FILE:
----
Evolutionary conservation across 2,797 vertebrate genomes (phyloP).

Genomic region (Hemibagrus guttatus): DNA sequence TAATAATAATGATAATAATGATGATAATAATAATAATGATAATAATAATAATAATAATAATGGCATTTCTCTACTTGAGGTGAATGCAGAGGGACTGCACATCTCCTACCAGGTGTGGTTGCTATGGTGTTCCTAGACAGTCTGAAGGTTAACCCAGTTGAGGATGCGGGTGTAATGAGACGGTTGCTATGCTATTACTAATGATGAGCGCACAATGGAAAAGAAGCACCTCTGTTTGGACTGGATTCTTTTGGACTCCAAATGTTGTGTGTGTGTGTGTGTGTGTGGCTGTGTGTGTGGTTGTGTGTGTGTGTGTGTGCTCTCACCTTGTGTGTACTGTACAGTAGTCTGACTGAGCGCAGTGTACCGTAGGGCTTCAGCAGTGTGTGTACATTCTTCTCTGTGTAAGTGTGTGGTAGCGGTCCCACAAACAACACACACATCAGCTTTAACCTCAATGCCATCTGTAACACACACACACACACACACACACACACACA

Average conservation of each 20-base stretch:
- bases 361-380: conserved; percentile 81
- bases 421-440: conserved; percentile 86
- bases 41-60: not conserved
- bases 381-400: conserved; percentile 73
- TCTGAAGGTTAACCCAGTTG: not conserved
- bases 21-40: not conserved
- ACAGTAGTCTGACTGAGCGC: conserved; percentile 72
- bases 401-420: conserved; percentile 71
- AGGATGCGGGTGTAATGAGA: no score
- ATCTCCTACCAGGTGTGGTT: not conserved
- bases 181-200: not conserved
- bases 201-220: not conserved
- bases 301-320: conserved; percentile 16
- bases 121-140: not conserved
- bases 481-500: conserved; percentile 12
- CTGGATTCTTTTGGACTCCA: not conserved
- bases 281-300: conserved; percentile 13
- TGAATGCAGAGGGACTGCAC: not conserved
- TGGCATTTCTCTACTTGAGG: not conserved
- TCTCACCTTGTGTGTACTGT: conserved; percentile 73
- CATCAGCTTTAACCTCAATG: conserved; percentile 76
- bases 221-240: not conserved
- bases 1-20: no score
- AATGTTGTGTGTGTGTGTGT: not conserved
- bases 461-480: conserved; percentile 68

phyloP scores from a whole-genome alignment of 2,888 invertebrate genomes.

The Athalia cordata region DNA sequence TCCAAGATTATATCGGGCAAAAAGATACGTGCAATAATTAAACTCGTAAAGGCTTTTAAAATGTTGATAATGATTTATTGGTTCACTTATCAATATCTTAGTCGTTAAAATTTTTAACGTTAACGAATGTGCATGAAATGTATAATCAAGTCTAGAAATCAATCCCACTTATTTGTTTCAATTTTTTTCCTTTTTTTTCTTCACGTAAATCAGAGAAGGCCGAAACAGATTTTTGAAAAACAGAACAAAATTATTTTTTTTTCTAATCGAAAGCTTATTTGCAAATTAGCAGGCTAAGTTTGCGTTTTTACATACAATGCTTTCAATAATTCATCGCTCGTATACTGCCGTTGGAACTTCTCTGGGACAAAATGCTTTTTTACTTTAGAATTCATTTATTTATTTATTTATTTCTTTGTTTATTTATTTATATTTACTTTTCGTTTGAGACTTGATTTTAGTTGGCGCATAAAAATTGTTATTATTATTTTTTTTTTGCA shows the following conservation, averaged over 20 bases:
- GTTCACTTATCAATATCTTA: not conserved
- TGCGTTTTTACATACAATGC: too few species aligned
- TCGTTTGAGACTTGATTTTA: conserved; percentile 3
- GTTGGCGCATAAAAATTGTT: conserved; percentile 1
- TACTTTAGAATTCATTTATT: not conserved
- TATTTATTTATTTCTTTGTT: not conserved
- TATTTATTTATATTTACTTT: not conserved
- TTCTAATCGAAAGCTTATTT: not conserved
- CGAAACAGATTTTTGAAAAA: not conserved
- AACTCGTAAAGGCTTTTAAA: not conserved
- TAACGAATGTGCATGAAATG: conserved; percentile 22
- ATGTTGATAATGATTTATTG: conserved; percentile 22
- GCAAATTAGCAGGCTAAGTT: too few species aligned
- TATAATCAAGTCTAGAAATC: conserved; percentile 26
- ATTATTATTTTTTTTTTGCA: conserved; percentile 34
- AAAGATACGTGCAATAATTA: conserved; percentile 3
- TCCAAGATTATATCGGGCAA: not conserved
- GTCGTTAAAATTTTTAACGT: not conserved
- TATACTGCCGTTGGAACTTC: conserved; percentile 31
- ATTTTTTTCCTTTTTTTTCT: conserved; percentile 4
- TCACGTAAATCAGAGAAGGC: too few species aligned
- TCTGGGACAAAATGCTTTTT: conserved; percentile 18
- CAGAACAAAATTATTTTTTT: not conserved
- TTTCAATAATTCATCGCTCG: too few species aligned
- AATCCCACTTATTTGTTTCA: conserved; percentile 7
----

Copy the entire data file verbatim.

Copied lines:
Evolutionary conservation across 2,797 vertebrate genomes (phyloP).

Genomic region (Hemibagrus guttatus): DNA sequence TAATAATAATGATAATAATGATGATAATAATAATAATGATAATAATAATAATAATAATAATGGCATTTCTCTACTTGAGGTGAATGCAGAGGGACTGCACATCTCCTACCAGGTGTGGTTGCTATGGTGTTCCTAGACAGTCTGAAGGTTAACCCAGTTGAGGATGCGGGTGTAATGAGACGGTTGCTATGCTATTACTAATGATGAGCGCACAATGGAAAAGAAGCACCTCTGTTTGGACTGGATTCTTTTGGACTCCAAATGTTGTGTGTGTGTGTGTGTGTGTGGCTGTGTGTGTGGTTGTGTGTGTGTGTGTGTGCTCTCACCTTGTGTGTACTGTACAGTAGTCTGACTGAGCGCAGTGTACCGTAGGGCTTCAGCAGTGTGTGTACATTCTTCTCTGTGTAAGTGTGTGGTAGCGGTCCCACAAACAACACACACATCAGCTTTAACCTCAATGCCATCTGTAACACACACACACACACACACACACACACACA

Average conservation of each 20-base stretch:
- bases 361-380: conserved; percentile 81
- bases 421-440: conserved; percentile 86
- bases 41-60: not conserved
- bases 381-400: conserved; percentile 73
- TCTGAAGGTTAACCCAGTTG: not conserved
- bases 21-40: not conserved
- ACAGTAGTCTGACTGAGCGC: conserved; percentile 72
- bases 401-420: conserved; percentile 71
- AGGATGCGGGTGTAATGAGA: no score
- ATCTCCTACCAGGTGTGGTT: not conserved
- bases 181-200: not conserved
- bases 201-220: not conserved
- bases 301-320: conserved; percentile 16
- bases 121-140: not conserved
- bases 481-500: conserved; percentile 12
- CTGGATTCTTTTGGACTCCA: not conserved
- bases 281-300: conserved; percentile 13
- TGAATGCAGAGGGACTGCAC: not conserved
- TGGCATTTCTCTACTTGAGG: not conserved
- TCTCACCTTGTGTGTACTGT: conserved; percentile 73
- CATCAGCTTTAACCTCAATG: conserved; percentile 76
- bases 221-240: not conserved
- bases 1-20: no score
- AATGTTGTGTGTGTGTGTGT: not conserved
- bases 461-480: conserved; percentile 68

phyloP scores from a whole-genome alignment of 2,888 invertebrate genomes.

The Athalia cordata region DNA sequence TCCAAGATTATATCGGGCAAAAAGATACGTGCAATAATTAAACTCGTAAAGGCTTTTAAAATGTTGATAATGATTTATTGGTTCACTTATCAATATCTTAGTCGTTAAAATTTTTAACGTTAACGAATGTGCATGAAATGTATAATCAAGTCTAGAAATCAATCCCACTTATTTGTTTCAATTTTTTTCCTTTTTTTTCTTCACGTAAATCAGAGAAGGCCGAAACAGATTTTTGAAAAACAGAACAAAATTATTTTTTTTTCTAATCGAAAGCTTATTTGCAAATTAGCAGGCTAAGTTTGCGTTTTTACATACAATGCTTTCAATAATTCATCGCTCGTATACTGCCGTTGGAACTTCTCTGGGACAAAATGCTTTTTTACTTTAGAATTCATTTATTTATTTATTTATTTCTTTGTTTATTTATTTATATTTACTTTTCGTTTGAGACTTGATTTTAGTTGGCGCATAAAAATTGTTATTATTATTTTTTTTTTGCA shows the following conservation, averaged over 20 bases:
- GTTCACTTATCAATATCTTA: not conserved
- TGCGTTTTTACATACAATGC: too few species aligned
- TCGTTTGAGACTTGATTTTA: conserved; percentile 3
- GTTGGCGCATAAAAATTGTT: conserved; percentile 1
- TACTTTAGAATTCATTTATT: not conserved
- TATTTATTTATTTCTTTGTT: not conserved
- TATTTATTTATATTTACTTT: not conserved
- TTCTAATCGAAAGCTTATTT: not conserved
- CGAAACAGATTTTTGAAAAA: not conserved
- AACTCGTAAAGGCTTTTAAA: not conserved
- TAACGAATGTGCATGAAATG: conserved; percentile 22
- ATGTTGATAATGATTTATTG: conserved; percentile 22
- GCAAATTAGCAGGCTAAGTT: too few species aligned
- TATAATCAAGTCTAGAAATC: conserved; percentile 26
- ATTATTATTTTTTTTTTGCA: conserved; percentile 34
- AAAGATACGTGCAATAATTA: conserved; percentile 3
- TCCAAGATTATATCGGGCAA: not conserved
- GTCGTTAAAATTTTTAACGT: not conserved
- TATACTGCCGTTGGAACTTC: conserved; percentile 31
- ATTTTTTTCCTTTTTTTTCT: conserved; percentile 4
- TCACGTAAATCAGAGAAGGC: too few species aligned
- TCTGGGACAAAATGCTTTTT: conserved; percentile 18
- CAGAACAAAATTATTTTTTT: not conserved
- TTTCAATAATTCATCGCTCG: too few species aligned
- AATCCCACTTATTTGTTTCA: conserved; percentile 7